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IgA Nephropathy in Leprosy

IgA Nephropathy in Leprosy Abstract To the Editor. —Leprosy is a disease still present in some parts of Spain, where it represents a substantial health problem.Renal involvement was first described by Mitsuda and Ogawa1 in 1937, and, since then, numerous patients with amyloidosis and interstitial or glomerular nephropathies have been described, mainly in the lepromatous form of the disease. In recent randomized studies, ten (50%) of 20 patients2 and eight (23%) of 35 patients3 with lepromatous leprosy had evidence of proliferative glomerulonephritis.So far, exudative and proliferative glomerulonephritis, focal proliferative glomerulonephritis, and nonproliferative glomerulonephritis with isolated mesangial sclerosis have been described. In some cases, the histologic study has included immunofluorescent examinations that showed granular deposits of IgG and complement and sometimes IgM. Only one patient had IgA, and, in this case, IgA was not the preponderant immunoglobulin.In an attempt to contribute further to the spectrum of glomerular pathology associated with References 1. Mitsuda K, Ogawa M: A study of 150 autopsies on cases of leprosy. Int J Lepr 1937;5:53-60. 2. Çölòglu AS: Immune complex glomerulonephritis in leprosy. Lepr Rev 1979;50:213-222. 3. Johny KV, Karat ABA, Rao PSS, et al: Glomerulonephritis in leprosy: A percutaneous renal biopsy study. Lepr Rev 1975;46:29-37. 4. Shwe T, Petty RE: Activation of complement (C3) in patients with leprosy. Lepr Rev 1972;42:277-281. 5. Verroust P, Smith M, Languillon J, et al: Detection d'immunocomplex solubles circulans au cours de la lèpre et des bilharzioses. Méd Mal Infect 1975;5:625-630. http://www.deepdyve.com/assets/images/DeepDyve-Logo-lg.png Archives of Internal Medicine American Medical Association

IgA Nephropathy in Leprosy

Abstract

Abstract To the Editor. —Leprosy is a disease still present in some parts of Spain, where it represents a substantial health problem.Renal involvement was first described by Mitsuda and Ogawa1 in 1937, and, since then, numerous patients with amyloidosis and interstitial or glomerular nephropathies have been described, mainly in the lepromatous form of the disease. In recent randomized studies, ten (50%) of 20 patients2 and eight (23%) of 35 patients3 with lepromatous leprosy had...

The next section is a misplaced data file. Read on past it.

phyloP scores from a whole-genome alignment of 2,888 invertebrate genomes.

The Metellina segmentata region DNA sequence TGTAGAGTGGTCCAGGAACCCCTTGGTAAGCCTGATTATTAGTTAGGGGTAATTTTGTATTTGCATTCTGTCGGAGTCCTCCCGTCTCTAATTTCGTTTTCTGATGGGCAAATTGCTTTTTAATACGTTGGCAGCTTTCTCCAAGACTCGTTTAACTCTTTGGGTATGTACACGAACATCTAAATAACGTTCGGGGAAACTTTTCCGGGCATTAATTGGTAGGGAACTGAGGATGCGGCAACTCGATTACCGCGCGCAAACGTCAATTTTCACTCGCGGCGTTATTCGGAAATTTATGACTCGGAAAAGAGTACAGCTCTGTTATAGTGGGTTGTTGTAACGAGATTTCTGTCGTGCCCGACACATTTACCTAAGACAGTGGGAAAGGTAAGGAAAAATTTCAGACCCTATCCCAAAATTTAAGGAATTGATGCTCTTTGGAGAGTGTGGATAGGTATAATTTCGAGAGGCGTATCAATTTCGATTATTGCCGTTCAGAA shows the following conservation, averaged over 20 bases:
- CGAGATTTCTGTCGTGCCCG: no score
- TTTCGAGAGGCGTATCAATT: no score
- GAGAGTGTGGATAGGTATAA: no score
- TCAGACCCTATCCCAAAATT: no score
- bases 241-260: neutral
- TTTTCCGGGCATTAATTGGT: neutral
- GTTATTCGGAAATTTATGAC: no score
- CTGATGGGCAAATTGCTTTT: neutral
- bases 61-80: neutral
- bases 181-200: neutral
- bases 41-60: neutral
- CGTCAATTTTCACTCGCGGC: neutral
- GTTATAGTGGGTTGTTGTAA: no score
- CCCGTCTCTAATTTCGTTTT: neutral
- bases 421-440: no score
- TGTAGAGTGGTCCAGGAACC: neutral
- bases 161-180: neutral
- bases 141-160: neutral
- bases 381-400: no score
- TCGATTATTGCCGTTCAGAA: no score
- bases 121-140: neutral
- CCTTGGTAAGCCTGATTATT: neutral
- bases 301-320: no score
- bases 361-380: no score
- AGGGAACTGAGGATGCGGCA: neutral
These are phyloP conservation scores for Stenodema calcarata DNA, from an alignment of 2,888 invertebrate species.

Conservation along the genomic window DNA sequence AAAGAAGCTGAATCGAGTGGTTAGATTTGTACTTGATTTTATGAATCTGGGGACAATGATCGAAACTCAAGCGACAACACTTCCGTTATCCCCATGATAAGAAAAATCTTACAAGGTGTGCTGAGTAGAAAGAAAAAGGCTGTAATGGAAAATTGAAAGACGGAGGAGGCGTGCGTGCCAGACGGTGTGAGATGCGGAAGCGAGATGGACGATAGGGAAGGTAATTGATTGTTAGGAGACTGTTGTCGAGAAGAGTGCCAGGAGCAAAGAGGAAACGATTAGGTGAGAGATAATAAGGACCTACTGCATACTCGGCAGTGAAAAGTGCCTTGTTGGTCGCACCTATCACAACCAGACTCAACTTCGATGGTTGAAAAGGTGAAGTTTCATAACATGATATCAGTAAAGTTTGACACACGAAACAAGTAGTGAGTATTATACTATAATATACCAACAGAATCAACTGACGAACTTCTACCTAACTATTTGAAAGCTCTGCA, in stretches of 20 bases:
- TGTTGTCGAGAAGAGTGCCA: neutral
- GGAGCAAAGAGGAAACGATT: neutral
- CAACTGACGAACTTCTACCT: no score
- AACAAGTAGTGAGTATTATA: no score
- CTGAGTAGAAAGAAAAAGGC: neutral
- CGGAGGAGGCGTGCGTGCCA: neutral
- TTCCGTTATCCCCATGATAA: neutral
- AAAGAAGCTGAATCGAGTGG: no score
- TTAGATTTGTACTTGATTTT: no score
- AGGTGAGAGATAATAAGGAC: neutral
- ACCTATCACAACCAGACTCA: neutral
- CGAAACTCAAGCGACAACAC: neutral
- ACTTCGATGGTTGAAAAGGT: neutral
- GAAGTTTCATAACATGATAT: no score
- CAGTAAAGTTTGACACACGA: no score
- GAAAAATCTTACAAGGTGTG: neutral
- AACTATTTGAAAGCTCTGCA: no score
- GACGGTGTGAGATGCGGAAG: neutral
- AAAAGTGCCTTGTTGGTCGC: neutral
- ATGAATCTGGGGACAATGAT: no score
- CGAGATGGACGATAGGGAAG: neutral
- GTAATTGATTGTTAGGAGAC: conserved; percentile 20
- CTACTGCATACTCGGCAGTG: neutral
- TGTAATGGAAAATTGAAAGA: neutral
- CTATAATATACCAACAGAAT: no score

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Publisher
American Medical Association
Copyright
Copyright © 1982 American Medical Association. All Rights Reserved.
ISSN
0003-9926
eISSN
1538-3679
DOI
10.1001/archinte.1982.00340190198034
Publisher site
See Article on Publisher Site

Abstract

Abstract To the Editor. —Leprosy is a disease still present in some parts of Spain, where it represents a substantial health problem.Renal involvement was first described by Mitsuda and Ogawa1 in 1937, and, since then, numerous patients with amyloidosis and interstitial or glomerular nephropathies have been described, mainly in the lepromatous form of the disease. In recent randomized studies, ten (50%) of 20 patients2 and eight (23%) of 35 patients3 with lepromatous leprosy had evidence of proliferative glomerulonephritis.So far, exudative and proliferative glomerulonephritis, focal proliferative glomerulonephritis, and nonproliferative glomerulonephritis with isolated mesangial sclerosis have been described. In some cases, the histologic study has included immunofluorescent examinations that showed granular deposits of IgG and complement and sometimes IgM. Only one patient had IgA, and, in this case, IgA was not the preponderant immunoglobulin.In an attempt to contribute further to the spectrum of glomerular pathology associated with References 1. Mitsuda K, Ogawa M: A study of 150 autopsies on cases of leprosy. Int J Lepr 1937;5:53-60. 2. Çölòglu AS: Immune complex glomerulonephritis in leprosy. Lepr Rev 1979;50:213-222. 3. Johny KV, Karat ABA, Rao PSS, et al: Glomerulonephritis in leprosy: A percutaneous renal biopsy study. Lepr Rev 1975;46:29-37. 4. Shwe T, Petty RE: Activation of complement (C3) in patients with leprosy. Lepr Rev 1972;42:277-281. 5. Verroust P, Smith M, Languillon J, et al: Detection d'immunocomplex solubles circulans au cours de la lèpre et des bilharzioses. Méd Mal Infect 1975;5:625-630.

Journal

Archives of Internal MedicineAmerican Medical Association

Published: Jun 1, 1982

References